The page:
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The bill that could dramatically reform the national security apparatus is mired in Washington gridlock.
Less than two weeks after the Republican Party’s decisive victory in the midterm elections, the U.S. Senate is in the middle of a lame-duck-session squabble over the most significant privacy legislation in a decade.
The USA FREEDOM Act, sponsored by Sen. Patrick Leahy (D-VT) in the upper chamber, has been endorsed by the civil liberties groups like the Electronic Frontier Foundation (EFF) and the American Civil Liberties Union (ACLU). It has picked up endorsements from the editorial boards of major newspapers like the Los Angeles Times. Liberal advocacy groups like Free Press and Demand Progress have organized letter-writing campaigns to spur forward movement. Despite the watering-down of its companion bill in the House, sponsored by Rep. Jim Sensenbrenner (R-WI), privacy watchdogs generally remain optimistic that the final legislation will rein in a national-security bureaucracy whose overreaches and failures have been laid by almost two years of leaks and disclosures.
In the past few days, however, countervailing political sentiments from each side of the aisle have threatened the bill’s prospects for success in the Senate. After downplaying the importance of passing the bill in September, Senate Majority Leader Harry Reid (D-Nev.) on Wednesday night took an initial step toward introducing the bill for a full Senate vote. He filed a motion for cloture, which will require 60 votes to pass. The Democrats only control 53 seats, and there are 2 Independents who caucus with them.
Sen. Leahy praised Reid’s decision, calling on the Senate to “take up and pass the bipartisan USA Freedom Act, without delay.” But Senate Republicans criticized the last-minute move by the majority leader, who will become the minority leader when the 114th Congress is seated on Jan. 3. Politico’s Morning Tech newsletter reported on Friday that Senate Minority Whip John Cornyn (R-TX) said he was “uncomfortable trying to jam through” the USA FREEDOM Act before the transfer of power.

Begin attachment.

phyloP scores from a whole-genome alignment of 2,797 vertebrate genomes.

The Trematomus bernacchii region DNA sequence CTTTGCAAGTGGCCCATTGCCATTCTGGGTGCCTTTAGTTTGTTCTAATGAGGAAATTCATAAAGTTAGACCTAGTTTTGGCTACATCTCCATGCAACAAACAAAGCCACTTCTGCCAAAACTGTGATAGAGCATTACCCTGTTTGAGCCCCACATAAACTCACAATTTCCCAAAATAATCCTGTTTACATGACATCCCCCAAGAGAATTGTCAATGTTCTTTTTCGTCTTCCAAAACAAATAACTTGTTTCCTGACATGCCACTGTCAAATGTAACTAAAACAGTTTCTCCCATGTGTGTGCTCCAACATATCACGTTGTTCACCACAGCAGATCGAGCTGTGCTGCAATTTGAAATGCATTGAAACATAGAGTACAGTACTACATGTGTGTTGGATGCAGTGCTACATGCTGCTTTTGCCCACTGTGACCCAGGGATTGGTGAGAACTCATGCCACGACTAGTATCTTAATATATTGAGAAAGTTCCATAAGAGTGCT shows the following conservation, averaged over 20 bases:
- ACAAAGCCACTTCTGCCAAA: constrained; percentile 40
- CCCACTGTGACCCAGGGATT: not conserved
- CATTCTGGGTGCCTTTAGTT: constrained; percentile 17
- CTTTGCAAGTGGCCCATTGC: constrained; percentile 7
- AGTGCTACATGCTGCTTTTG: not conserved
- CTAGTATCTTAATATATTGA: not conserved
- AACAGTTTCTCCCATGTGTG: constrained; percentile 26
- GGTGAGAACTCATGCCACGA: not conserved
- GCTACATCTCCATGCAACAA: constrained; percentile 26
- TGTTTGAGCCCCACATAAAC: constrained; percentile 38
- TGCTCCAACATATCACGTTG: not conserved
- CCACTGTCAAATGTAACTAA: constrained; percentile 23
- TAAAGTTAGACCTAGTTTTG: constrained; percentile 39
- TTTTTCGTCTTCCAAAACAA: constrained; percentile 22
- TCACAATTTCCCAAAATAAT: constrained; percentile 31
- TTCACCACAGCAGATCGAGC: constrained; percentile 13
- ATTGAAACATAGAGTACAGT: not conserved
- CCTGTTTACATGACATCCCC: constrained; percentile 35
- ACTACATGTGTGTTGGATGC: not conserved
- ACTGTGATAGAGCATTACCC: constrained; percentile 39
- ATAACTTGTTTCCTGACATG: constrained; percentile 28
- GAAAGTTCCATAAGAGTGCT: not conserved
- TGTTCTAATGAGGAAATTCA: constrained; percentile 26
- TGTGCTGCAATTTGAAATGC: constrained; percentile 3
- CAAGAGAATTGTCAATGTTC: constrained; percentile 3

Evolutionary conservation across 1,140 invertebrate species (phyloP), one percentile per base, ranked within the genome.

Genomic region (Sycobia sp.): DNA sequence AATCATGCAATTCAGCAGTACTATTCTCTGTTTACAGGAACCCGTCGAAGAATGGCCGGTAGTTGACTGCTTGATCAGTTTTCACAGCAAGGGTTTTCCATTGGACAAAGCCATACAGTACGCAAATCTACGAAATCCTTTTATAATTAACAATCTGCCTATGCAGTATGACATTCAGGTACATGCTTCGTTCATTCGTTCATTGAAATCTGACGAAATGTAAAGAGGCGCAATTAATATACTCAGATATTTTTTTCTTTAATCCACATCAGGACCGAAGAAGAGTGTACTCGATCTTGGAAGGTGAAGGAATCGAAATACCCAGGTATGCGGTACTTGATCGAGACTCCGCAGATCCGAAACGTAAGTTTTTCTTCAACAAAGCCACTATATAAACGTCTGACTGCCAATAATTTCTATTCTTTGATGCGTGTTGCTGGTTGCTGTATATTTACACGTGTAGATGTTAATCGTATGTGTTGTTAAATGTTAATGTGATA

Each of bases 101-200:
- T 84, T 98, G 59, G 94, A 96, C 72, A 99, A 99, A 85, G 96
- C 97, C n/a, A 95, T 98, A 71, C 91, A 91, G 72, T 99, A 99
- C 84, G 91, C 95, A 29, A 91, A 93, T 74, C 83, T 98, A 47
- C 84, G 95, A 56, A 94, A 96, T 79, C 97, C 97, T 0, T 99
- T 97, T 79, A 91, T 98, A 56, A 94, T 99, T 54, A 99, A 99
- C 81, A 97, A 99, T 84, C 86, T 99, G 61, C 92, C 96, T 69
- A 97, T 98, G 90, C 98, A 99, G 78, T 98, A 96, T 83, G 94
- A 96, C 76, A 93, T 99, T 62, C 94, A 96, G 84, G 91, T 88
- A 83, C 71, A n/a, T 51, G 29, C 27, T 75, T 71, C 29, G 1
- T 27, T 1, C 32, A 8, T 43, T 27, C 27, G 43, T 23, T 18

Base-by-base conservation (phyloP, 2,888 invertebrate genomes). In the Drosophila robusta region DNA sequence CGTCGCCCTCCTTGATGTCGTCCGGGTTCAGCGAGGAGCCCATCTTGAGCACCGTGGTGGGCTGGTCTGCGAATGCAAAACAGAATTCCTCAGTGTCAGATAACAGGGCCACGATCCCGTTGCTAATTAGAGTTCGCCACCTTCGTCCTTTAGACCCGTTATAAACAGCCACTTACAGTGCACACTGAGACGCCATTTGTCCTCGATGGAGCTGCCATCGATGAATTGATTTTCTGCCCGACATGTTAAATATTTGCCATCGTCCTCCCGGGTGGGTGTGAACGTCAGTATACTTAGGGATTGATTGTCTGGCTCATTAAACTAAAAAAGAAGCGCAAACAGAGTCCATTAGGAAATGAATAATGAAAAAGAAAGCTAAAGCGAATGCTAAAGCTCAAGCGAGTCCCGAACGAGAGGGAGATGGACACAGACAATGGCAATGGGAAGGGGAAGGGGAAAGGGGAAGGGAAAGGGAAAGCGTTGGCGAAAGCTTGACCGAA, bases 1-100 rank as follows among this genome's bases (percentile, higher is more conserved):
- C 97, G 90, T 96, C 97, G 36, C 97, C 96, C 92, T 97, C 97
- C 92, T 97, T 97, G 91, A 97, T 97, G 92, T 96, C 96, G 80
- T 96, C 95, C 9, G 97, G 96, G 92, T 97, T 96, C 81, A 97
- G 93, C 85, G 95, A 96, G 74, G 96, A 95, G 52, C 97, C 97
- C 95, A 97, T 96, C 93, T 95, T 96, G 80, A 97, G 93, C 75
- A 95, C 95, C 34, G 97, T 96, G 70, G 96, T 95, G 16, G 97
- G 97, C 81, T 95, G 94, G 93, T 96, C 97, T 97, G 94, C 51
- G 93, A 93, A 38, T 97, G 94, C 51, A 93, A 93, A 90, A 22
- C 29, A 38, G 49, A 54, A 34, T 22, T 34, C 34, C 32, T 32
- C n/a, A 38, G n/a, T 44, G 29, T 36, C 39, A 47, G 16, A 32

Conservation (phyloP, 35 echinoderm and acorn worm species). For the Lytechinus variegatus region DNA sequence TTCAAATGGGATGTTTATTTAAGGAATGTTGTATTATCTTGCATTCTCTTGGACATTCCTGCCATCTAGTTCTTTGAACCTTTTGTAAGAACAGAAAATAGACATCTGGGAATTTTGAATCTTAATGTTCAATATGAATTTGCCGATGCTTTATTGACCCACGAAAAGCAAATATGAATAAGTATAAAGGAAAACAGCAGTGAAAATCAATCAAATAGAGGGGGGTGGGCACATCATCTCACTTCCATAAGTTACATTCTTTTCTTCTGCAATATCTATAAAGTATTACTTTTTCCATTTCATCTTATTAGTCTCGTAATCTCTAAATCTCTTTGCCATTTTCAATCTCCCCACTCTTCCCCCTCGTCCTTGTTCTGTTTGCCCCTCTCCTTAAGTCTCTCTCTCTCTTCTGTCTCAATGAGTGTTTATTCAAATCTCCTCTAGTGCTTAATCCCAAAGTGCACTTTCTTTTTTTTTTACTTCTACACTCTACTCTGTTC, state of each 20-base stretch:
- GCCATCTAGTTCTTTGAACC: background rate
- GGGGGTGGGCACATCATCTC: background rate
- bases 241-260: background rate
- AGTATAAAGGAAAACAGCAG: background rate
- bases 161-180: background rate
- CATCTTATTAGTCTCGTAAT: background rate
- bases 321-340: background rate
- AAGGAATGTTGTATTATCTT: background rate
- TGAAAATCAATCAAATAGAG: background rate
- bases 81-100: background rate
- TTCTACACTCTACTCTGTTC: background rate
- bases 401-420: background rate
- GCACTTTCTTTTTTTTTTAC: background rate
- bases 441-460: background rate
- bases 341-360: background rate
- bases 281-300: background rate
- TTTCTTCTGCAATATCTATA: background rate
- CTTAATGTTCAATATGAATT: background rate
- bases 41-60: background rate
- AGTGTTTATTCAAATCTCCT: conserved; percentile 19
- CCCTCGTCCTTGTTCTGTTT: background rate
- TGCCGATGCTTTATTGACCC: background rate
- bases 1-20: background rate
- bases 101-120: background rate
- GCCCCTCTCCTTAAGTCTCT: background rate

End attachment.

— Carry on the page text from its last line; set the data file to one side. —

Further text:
Meanwhile, some Senate Democrats remain noncommittal about passing Leahy’s bill, even as the window of opportunity for controlling the process slips away during the current lame-duck session. According to Morning Tech, Senate Intelligence Committee chairwoman Dianne Feinstein (D-CA) “still has some problems” with the act. A Leahy aide said the two senators had been “working for months” to resolve their differences.
Supporters of the bill feel that they are very close to a win. “This thing is literally sitting at the finish line,” the Center for Democracy and Technology’s Harley Geiger told the Hill.
“He has been relentless and we’re quite appreciate of that,” said the ACLU’s Laura Murphy, also speaking to the Hill.
Yet even as groups like Free Press and the ACLU profess support for the Senate’s version of the USA FREEDOM Act, those same organizations are concerned about the House’s already-passed version. In May, after the House version passed, the CDT’s Geiger told Ars Technica, “We withdrew support for USA Freedom when the bill morphed into a codification of large-scale, untargeted collection of data about Americans with no connection to a crime or terrorism.”
The hope of these groups is that, once the Senate passes its bill, the conference commitee that meets to reconcile House and Senate versions of legislation will add back the strong provisions that the House version dropped. Internet freedom group Restore the Fourth issued a statement to this effect following the House vote. Alex Marthews, the group’s national chairman, said, “The only merit in the bill having passed is that it provides something with which the Senate’s superior version of the USA Freedom Act can be reconciled in conference.”
As the Senate gears up for a cloture vote on Leahy’s USA FREEDOM Act that is unlikely to succeed, one lone Republican voiced his support for Majority Leader Reid’s decision to call for a lame-duck vote: Jim Sensenbrenner, the House bill’s Republican sponsor.
“There is no excuse not to pass this fundamental piece of legislation during the lame duck,” Sensenbrenner said in a statement. “Once the Senate acts, I encourage my colleagues in the House and the President to be prepared to promptly enact it into law.”
With Republicans already measuring the drapes in the majority leader’s office and senators like John Cornyn decrying a lame-duck vote, it seems unlikely that Sensenbrenner’s hopes will be realized.
Photo via Gage Skidmore/Flickr (CC BY 2.0)
Eric Geller is a politics reporter who focuses on cybersecurity, surveillance, encryption, and privacy. A former staff writer at the Daily Dot, Geller joined Politico in June 2016, where he's focused on policymaking at the White House, the Justice Department, the State Department, and the Commerce Department.